Should The Pledge Of Allegiance Be Recited in Schools in 2023? (Here is what will help you)

Should the Pledge of Allegiance Be Recited in Schools?

Should the Pledge Of Allegiance be recited in schools in 2023?? Last year, the daily recitation of the Pledge of Allegiance was disrupted due to a combination of factors, including hybrid learning and the pandemic. However, this year, the pledge has resumed as a pre-pandemic norm during Block A of the high school schedule.

Should the Pledge of Allegiance Be Recited in Schools in 2023?

Reciting the pledge of allegiance is left to personal preference. Although some people argue that reciting the pledge is a valuable reminder of a shared national identity, the underlying principles of the First Amendment suggest that no majority can dictate the truth or beliefs of the minority. History has repeatedly shown that it is the minority who often holds the truth and that free thought must be protected, particularly in the minds of young people.

It may surprise many, but 47 states in the United States have laws mandating the recitation of the Pledge of Allegiance in public schools. In California, oversight is left to each school district. While the pledge is something most of us learned in school, many may not have been aware of its legal requirement. However, most states have exemptions for students or staff who wish to opt-out, though these exemptions are sometimes challenged.

The Hill reported a case where a student sued a Texas teacher on First Amendment grounds for requiring the class to write out the Pledge of Allegiance. The student, Mari Oliver, who is Black, refused to write out the pledge for religious and social justice reasons relating to the treatment of Black Americans in the United States. The teacher, Benjie Arnold, required the pledge to be written out and gave a failing grade to students who did not comply.

The Pledge of Allegiance, written by Francis Bellamy in 1892, has been a source of controversy and legal disputes since its inception. Despite being made mandatory in many schools, in 1943, the Supreme Court ruled in West Virginia State Board of Education v. Barnette that forcing students to recite the pledge was unconstitutional. However, the Court has avoided directly confronting the legality of the pledge itself.

Many states have laws requiring daily recitation of the pledge, including the phrase “under God,” which violates the right to freedom of religion enshrined in the First Amendment of the US Constitution.

Public schools are prohibited from promoting, inhibiting, or excessively involving themselves with religion, and the Supreme Court has ruled that holding prayers in public schools is unconstitutional. Reciting the pledge with the phrase “under God” is, therefore, a violation of the Constitution, regardless of whether or not individual students are forced to participate.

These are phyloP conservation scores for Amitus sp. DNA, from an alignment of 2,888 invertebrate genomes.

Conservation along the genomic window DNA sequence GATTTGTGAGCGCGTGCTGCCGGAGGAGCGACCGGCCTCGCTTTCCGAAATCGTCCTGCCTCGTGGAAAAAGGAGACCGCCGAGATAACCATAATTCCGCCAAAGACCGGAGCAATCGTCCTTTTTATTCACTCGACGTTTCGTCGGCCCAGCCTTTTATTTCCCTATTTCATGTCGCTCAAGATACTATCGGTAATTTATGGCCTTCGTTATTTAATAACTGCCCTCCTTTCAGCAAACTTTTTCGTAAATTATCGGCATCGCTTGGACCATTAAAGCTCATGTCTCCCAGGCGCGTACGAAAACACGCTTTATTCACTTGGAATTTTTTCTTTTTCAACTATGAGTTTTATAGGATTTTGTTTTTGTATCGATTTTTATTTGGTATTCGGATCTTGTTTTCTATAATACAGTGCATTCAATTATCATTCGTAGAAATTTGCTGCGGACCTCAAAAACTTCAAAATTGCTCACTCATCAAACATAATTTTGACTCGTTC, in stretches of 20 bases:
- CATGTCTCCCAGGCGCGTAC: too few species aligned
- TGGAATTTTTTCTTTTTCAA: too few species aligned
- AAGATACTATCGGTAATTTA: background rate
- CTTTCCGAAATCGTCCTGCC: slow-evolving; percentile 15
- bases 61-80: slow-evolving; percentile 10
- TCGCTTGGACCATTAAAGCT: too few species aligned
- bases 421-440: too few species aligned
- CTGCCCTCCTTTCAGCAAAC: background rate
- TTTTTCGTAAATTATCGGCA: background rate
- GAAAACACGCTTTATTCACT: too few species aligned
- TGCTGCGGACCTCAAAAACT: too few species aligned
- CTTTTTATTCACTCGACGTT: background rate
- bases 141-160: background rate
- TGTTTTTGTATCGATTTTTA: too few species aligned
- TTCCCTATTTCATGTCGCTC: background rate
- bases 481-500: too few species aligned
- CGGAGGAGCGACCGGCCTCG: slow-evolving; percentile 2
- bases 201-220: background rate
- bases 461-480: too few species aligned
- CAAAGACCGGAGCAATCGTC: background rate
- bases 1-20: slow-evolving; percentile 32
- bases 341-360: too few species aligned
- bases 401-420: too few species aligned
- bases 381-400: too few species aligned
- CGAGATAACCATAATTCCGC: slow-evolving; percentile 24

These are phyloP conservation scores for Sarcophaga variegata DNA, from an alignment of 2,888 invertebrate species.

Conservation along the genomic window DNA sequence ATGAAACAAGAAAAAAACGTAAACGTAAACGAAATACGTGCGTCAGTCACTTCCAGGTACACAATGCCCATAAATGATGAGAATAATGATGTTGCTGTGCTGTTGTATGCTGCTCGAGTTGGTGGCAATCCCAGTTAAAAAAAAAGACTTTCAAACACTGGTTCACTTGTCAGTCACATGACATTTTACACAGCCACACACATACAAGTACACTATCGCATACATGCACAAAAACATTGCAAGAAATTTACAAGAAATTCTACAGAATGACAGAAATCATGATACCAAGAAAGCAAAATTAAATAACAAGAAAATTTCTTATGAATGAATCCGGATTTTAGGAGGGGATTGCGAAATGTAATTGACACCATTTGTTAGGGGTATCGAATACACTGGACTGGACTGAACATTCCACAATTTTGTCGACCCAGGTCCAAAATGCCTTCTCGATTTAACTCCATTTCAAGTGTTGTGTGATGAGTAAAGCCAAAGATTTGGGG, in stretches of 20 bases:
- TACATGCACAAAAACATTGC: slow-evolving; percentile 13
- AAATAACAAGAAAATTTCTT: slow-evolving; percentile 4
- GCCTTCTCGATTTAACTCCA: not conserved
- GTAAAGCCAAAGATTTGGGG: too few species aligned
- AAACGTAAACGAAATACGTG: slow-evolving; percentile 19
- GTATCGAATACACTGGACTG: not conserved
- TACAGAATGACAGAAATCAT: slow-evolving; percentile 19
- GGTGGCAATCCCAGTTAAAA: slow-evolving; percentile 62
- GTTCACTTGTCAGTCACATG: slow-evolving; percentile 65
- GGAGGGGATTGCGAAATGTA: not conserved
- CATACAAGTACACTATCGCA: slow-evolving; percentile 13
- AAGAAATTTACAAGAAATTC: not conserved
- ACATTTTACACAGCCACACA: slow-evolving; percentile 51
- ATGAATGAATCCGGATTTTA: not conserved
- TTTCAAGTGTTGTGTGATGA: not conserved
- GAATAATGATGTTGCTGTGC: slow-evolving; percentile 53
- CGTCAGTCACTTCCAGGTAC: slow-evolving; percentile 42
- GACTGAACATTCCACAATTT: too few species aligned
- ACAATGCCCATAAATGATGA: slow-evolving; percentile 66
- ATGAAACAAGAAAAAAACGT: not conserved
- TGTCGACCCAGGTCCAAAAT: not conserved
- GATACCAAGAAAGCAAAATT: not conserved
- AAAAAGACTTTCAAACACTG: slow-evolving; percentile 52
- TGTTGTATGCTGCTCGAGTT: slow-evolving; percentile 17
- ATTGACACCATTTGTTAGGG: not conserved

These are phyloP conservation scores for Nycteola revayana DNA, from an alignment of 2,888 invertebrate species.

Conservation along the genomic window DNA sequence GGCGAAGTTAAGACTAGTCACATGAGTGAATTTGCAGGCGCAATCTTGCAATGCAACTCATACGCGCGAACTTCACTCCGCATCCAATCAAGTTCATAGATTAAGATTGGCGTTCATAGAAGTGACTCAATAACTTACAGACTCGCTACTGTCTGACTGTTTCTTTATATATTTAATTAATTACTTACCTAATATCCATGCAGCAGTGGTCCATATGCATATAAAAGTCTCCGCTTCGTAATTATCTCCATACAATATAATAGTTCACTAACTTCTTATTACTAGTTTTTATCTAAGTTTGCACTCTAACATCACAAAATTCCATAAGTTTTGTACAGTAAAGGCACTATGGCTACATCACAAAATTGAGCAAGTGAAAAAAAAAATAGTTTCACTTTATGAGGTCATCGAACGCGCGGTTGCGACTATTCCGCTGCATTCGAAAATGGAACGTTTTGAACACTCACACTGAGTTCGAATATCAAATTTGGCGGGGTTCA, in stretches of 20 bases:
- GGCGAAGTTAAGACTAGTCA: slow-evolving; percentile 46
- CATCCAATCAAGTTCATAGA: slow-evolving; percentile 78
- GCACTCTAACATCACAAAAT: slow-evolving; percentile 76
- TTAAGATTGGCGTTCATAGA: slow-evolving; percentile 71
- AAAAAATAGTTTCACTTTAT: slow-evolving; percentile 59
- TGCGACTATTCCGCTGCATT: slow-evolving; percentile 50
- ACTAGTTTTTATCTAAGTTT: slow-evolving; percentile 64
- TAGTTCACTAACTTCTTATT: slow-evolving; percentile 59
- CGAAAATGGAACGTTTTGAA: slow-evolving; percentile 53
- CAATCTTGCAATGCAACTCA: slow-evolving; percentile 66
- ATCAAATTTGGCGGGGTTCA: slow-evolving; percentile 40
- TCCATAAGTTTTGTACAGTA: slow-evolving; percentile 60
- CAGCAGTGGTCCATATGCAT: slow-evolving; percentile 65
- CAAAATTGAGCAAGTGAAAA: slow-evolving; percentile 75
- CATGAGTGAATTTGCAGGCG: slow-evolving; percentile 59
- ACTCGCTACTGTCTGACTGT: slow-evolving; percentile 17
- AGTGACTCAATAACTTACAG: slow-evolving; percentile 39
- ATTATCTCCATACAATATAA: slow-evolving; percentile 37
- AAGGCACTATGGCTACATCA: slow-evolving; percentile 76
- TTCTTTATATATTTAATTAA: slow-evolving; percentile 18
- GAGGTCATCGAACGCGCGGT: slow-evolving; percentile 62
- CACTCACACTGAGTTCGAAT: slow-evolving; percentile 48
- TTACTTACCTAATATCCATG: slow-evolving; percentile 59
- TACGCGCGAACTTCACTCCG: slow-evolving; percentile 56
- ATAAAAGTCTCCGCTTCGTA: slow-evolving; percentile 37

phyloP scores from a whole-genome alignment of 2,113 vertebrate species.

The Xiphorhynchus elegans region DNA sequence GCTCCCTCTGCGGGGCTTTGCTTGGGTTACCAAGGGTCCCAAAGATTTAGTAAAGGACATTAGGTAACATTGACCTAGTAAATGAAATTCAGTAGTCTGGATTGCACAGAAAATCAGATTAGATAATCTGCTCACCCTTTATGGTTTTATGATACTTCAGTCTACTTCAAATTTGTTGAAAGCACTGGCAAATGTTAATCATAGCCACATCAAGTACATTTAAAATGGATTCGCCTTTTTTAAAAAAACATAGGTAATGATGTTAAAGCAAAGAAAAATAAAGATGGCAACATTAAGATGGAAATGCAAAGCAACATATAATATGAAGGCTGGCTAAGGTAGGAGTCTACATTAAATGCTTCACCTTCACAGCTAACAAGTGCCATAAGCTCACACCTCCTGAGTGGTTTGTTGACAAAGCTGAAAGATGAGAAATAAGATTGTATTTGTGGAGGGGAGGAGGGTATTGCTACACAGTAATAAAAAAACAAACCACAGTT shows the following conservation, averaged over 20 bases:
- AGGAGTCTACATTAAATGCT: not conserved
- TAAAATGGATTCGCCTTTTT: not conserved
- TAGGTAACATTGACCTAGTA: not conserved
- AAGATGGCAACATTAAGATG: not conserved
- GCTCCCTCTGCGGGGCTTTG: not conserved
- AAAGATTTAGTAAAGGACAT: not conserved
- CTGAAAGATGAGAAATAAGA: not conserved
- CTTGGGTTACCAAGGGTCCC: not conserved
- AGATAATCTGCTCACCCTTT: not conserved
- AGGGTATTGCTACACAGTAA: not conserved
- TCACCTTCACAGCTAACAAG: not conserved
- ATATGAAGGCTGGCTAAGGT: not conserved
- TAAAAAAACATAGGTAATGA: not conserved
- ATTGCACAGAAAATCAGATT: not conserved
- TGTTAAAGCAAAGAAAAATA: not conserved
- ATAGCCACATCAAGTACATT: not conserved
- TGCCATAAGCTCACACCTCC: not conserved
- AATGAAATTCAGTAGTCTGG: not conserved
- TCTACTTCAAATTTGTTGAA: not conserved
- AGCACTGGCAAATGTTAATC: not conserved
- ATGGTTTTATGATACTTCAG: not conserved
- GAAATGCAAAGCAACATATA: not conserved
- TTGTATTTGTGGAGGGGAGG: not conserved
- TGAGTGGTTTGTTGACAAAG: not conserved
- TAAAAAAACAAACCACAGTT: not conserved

The Court’s ruling in 1943 established that no official can prescribe what shall be orthodox in politics, nationalism, religion, or other opinion matters and force citizens to confess their faith by word or act. The government is promoting and endorsing monotheistic religions by requiring schools to say the phrase “under God” as part of the pledge. Even if students are not forced to recite the pledge, the pledge is still a prescription of orthodoxy.

Despite the appeal of the pledge’s message of unity and patriotism, many Americans recognize that it runs counter to core American values. They believe the pledge instills nationalism rather than patriotism in the youth and risks promoting conformity over individual thought.

What States Require the Pledge of Allegiance in Schools?

Currently, in the United States, 47 states mandate that public schools include the recitation of the Pledge of Allegiance in their daily routines. However, students and staff members can typically opt out of reciting the pledge. This was confirmed by a Supreme Court ruling in 1943, which established that it is unconstitutional for any government institution to force someone to recite the pledge or salute the flag.

Despite this ruling, individual states still have the ability to require the pledge while also providing exemptions. The extent of these exemptions varies from state to state. For instance, some states, such as Florida and Texas, only permit students to opt out of the pledge if their parent or legal guardian consents.

To provide a comprehensive view of the laws regarding the Pledge of Allegiance across the United States, here is a complete breakdown of each state’s policies.

States with no policy for the pledge

There is no specific state law regarding the Pledge of Allegiance in Nebraska, but the state school board mandated its recitation in public schools in 2012.

Similarly, there is no statute on the Pledge of Allegiance in Wyoming, Vermont, or Hawaii, but it is typically recited in public schools in these states.